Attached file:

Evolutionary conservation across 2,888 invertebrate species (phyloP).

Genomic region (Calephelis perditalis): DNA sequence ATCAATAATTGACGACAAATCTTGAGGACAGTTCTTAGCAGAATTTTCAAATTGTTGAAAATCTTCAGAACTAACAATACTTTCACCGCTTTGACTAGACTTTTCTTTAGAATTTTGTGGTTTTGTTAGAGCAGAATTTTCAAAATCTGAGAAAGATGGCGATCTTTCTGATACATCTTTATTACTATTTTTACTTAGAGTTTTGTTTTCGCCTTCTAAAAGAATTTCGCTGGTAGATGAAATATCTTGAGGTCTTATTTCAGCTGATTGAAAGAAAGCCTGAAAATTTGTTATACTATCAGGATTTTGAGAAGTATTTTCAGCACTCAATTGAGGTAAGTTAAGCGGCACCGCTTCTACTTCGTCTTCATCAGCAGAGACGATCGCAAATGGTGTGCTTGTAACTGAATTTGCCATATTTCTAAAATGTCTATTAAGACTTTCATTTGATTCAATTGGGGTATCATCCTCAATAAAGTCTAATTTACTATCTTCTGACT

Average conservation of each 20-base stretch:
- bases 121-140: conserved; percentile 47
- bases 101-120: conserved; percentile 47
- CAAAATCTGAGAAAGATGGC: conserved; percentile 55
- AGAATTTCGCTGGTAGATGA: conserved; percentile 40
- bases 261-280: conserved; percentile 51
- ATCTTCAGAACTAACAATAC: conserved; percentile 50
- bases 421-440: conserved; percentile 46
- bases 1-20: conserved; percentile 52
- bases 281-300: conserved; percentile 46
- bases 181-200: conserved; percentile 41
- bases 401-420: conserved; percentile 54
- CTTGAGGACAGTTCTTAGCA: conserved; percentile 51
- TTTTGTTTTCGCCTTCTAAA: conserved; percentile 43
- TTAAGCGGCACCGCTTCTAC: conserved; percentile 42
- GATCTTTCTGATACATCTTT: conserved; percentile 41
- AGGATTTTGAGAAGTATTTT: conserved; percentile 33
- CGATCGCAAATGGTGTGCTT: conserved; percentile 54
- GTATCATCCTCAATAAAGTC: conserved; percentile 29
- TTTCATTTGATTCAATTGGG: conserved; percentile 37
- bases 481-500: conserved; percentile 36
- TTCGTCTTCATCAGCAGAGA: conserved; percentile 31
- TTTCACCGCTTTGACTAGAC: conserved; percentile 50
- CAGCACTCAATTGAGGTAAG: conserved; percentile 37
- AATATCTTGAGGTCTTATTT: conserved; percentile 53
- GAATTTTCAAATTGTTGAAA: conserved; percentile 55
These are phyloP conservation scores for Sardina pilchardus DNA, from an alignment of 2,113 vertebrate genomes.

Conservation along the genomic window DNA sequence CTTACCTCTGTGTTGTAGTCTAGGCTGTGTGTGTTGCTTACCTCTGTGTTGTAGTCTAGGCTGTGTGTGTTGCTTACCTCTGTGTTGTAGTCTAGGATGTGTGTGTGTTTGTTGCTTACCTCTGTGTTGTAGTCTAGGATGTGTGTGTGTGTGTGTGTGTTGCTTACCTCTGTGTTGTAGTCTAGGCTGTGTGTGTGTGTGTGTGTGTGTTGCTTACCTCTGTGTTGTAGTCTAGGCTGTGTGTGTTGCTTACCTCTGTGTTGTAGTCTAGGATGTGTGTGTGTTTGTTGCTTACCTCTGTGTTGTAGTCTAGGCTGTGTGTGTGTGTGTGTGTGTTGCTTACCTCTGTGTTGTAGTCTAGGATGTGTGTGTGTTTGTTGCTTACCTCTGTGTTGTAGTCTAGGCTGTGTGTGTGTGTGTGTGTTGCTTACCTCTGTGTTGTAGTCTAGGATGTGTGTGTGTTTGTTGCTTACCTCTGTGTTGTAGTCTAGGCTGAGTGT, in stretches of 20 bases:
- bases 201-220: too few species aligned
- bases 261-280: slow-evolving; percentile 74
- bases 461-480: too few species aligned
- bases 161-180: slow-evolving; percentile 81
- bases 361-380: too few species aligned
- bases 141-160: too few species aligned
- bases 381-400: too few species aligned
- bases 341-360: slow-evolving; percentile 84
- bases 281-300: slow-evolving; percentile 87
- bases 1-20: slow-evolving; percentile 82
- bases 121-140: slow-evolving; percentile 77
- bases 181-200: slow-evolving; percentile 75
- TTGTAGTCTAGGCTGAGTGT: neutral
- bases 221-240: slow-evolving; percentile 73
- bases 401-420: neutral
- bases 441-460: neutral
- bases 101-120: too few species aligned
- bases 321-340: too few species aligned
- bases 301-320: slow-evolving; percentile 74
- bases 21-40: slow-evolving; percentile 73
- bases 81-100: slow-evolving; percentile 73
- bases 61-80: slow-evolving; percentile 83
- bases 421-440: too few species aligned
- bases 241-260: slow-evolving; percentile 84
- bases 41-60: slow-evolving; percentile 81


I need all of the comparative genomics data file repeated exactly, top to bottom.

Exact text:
Evolutionary conservation across 2,888 invertebrate species (phyloP).

Genomic region (Calephelis perditalis): DNA sequence ATCAATAATTGACGACAAATCTTGAGGACAGTTCTTAGCAGAATTTTCAAATTGTTGAAAATCTTCAGAACTAACAATACTTTCACCGCTTTGACTAGACTTTTCTTTAGAATTTTGTGGTTTTGTTAGAGCAGAATTTTCAAAATCTGAGAAAGATGGCGATCTTTCTGATACATCTTTATTACTATTTTTACTTAGAGTTTTGTTTTCGCCTTCTAAAAGAATTTCGCTGGTAGATGAAATATCTTGAGGTCTTATTTCAGCTGATTGAAAGAAAGCCTGAAAATTTGTTATACTATCAGGATTTTGAGAAGTATTTTCAGCACTCAATTGAGGTAAGTTAAGCGGCACCGCTTCTACTTCGTCTTCATCAGCAGAGACGATCGCAAATGGTGTGCTTGTAACTGAATTTGCCATATTTCTAAAATGTCTATTAAGACTTTCATTTGATTCAATTGGGGTATCATCCTCAATAAAGTCTAATTTACTATCTTCTGACT

Average conservation of each 20-base stretch:
- bases 121-140: conserved; percentile 47
- bases 101-120: conserved; percentile 47
- CAAAATCTGAGAAAGATGGC: conserved; percentile 55
- AGAATTTCGCTGGTAGATGA: conserved; percentile 40
- bases 261-280: conserved; percentile 51
- ATCTTCAGAACTAACAATAC: conserved; percentile 50
- bases 421-440: conserved; percentile 46
- bases 1-20: conserved; percentile 52
- bases 281-300: conserved; percentile 46
- bases 181-200: conserved; percentile 41
- bases 401-420: conserved; percentile 54
- CTTGAGGACAGTTCTTAGCA: conserved; percentile 51
- TTTTGTTTTCGCCTTCTAAA: conserved; percentile 43
- TTAAGCGGCACCGCTTCTAC: conserved; percentile 42
- GATCTTTCTGATACATCTTT: conserved; percentile 41
- AGGATTTTGAGAAGTATTTT: conserved; percentile 33
- CGATCGCAAATGGTGTGCTT: conserved; percentile 54
- GTATCATCCTCAATAAAGTC: conserved; percentile 29
- TTTCATTTGATTCAATTGGG: conserved; percentile 37
- bases 481-500: conserved; percentile 36
- TTCGTCTTCATCAGCAGAGA: conserved; percentile 31
- TTTCACCGCTTTGACTAGAC: conserved; percentile 50
- CAGCACTCAATTGAGGTAAG: conserved; percentile 37
- AATATCTTGAGGTCTTATTT: conserved; percentile 53
- GAATTTTCAAATTGTTGAAA: conserved; percentile 55
These are phyloP conservation scores for Sardina pilchardus DNA, from an alignment of 2,113 vertebrate genomes.

Conservation along the genomic window DNA sequence CTTACCTCTGTGTTGTAGTCTAGGCTGTGTGTGTTGCTTACCTCTGTGTTGTAGTCTAGGCTGTGTGTGTTGCTTACCTCTGTGTTGTAGTCTAGGATGTGTGTGTGTTTGTTGCTTACCTCTGTGTTGTAGTCTAGGATGTGTGTGTGTGTGTGTGTGTTGCTTACCTCTGTGTTGTAGTCTAGGCTGTGTGTGTGTGTGTGTGTGTGTTGCTTACCTCTGTGTTGTAGTCTAGGCTGTGTGTGTTGCTTACCTCTGTGTTGTAGTCTAGGATGTGTGTGTGTTTGTTGCTTACCTCTGTGTTGTAGTCTAGGCTGTGTGTGTGTGTGTGTGTGTTGCTTACCTCTGTGTTGTAGTCTAGGATGTGTGTGTGTTTGTTGCTTACCTCTGTGTTGTAGTCTAGGCTGTGTGTGTGTGTGTGTGTTGCTTACCTCTGTGTTGTAGTCTAGGATGTGTGTGTGTTTGTTGCTTACCTCTGTGTTGTAGTCTAGGCTGAGTGT, in stretches of 20 bases:
- bases 201-220: too few species aligned
- bases 261-280: slow-evolving; percentile 74
- bases 461-480: too few species aligned
- bases 161-180: slow-evolving; percentile 81
- bases 361-380: too few species aligned
- bases 141-160: too few species aligned
- bases 381-400: too few species aligned
- bases 341-360: slow-evolving; percentile 84
- bases 281-300: slow-evolving; percentile 87
- bases 1-20: slow-evolving; percentile 82
- bases 121-140: slow-evolving; percentile 77
- bases 181-200: slow-evolving; percentile 75
- TTGTAGTCTAGGCTGAGTGT: neutral
- bases 221-240: slow-evolving; percentile 73
- bases 401-420: neutral
- bases 441-460: neutral
- bases 101-120: too few species aligned
- bases 321-340: too few species aligned
- bases 301-320: slow-evolving; percentile 74
- bases 21-40: slow-evolving; percentile 73
- bases 81-100: slow-evolving; percentile 73
- bases 61-80: slow-evolving; percentile 83
- bases 421-440: too few species aligned
- bases 241-260: slow-evolving; percentile 84
- bases 41-60: slow-evolving; percentile 81